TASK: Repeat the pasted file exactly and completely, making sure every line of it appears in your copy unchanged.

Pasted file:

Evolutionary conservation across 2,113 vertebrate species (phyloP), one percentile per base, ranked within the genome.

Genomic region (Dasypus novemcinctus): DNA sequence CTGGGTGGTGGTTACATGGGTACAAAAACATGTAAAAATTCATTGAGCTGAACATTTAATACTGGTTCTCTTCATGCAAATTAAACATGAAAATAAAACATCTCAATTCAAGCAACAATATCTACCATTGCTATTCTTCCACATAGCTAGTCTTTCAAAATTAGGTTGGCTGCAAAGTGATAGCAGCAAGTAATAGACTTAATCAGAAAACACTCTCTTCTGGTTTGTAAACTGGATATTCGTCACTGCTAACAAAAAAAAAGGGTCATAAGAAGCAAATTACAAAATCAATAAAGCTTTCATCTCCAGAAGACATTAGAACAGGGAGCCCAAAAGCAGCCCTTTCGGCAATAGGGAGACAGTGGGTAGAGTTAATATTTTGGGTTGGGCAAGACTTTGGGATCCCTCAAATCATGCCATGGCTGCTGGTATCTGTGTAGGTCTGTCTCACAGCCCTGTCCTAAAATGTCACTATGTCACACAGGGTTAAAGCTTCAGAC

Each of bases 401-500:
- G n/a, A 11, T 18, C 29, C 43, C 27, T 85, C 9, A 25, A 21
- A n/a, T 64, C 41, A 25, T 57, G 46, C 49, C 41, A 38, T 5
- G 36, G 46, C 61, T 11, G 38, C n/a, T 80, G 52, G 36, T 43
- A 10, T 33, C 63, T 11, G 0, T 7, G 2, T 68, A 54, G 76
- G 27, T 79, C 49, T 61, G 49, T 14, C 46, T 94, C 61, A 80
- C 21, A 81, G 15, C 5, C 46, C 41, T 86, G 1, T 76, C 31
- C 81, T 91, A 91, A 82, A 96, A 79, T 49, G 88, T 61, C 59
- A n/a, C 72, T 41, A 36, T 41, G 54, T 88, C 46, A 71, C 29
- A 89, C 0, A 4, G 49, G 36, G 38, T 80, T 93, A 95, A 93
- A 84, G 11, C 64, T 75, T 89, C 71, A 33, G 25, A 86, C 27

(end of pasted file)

Evolutionary conservation across 2,113 vertebrate species (phyloP), one percentile per base, ranked within the genome.

Genomic region (Dasypus novemcinctus): DNA sequence CTGGGTGGTGGTTACATGGGTACAAAAACATGTAAAAATTCATTGAGCTGAACATTTAATACTGGTTCTCTTCATGCAAATTAAACATGAAAATAAAACATCTCAATTCAAGCAACAATATCTACCATTGCTATTCTTCCACATAGCTAGTCTTTCAAAATTAGGTTGGCTGCAAAGTGATAGCAGCAAGTAATAGACTTAATCAGAAAACACTCTCTTCTGGTTTGTAAACTGGATATTCGTCACTGCTAACAAAAAAAAAGGGTCATAAGAAGCAAATTACAAAATCAATAAAGCTTTCATCTCCAGAAGACATTAGAACAGGGAGCCCAAAAGCAGCCCTTTCGGCAATAGGGAGACAGTGGGTAGAGTTAATATTTTGGGTTGGGCAAGACTTTGGGATCCCTCAAATCATGCCATGGCTGCTGGTATCTGTGTAGGTCTGTCTCACAGCCCTGTCCTAAAATGTCACTATGTCACACAGGGTTAAAGCTTCAGAC

Each of bases 401-500:
- G n/a, A 11, T 18, C 29, C 43, C 27, T 85, C 9, A 25, A 21
- A n/a, T 64, C 41, A 25, T 57, G 46, C 49, C 41, A 38, T 5
- G 36, G 46, C 61, T 11, G 38, C n/a, T 80, G 52, G 36, T 43
- A 10, T 33, C 63, T 11, G 0, T 7, G 2, T 68, A 54, G 76
- G 27, T 79, C 49, T 61, G 49, T 14, C 46, T 94, C 61, A 80
- C 21, A 81, G 15, C 5, C 46, C 41, T 86, G 1, T 76, C 31
- C 81, T 91, A 91, A 82, A 96, A 79, T 49, G 88, T 61, C 59
- A n/a, C 72, T 41, A 36, T 41, G 54, T 88, C 46, A 71, C 29
- A 89, C 0, A 4, G 49, G 36, G 38, T 80, T 93, A 95, A 93
- A 84, G 11, C 64, T 75, T 89, C 71, A 33, G 25, A 86, C 27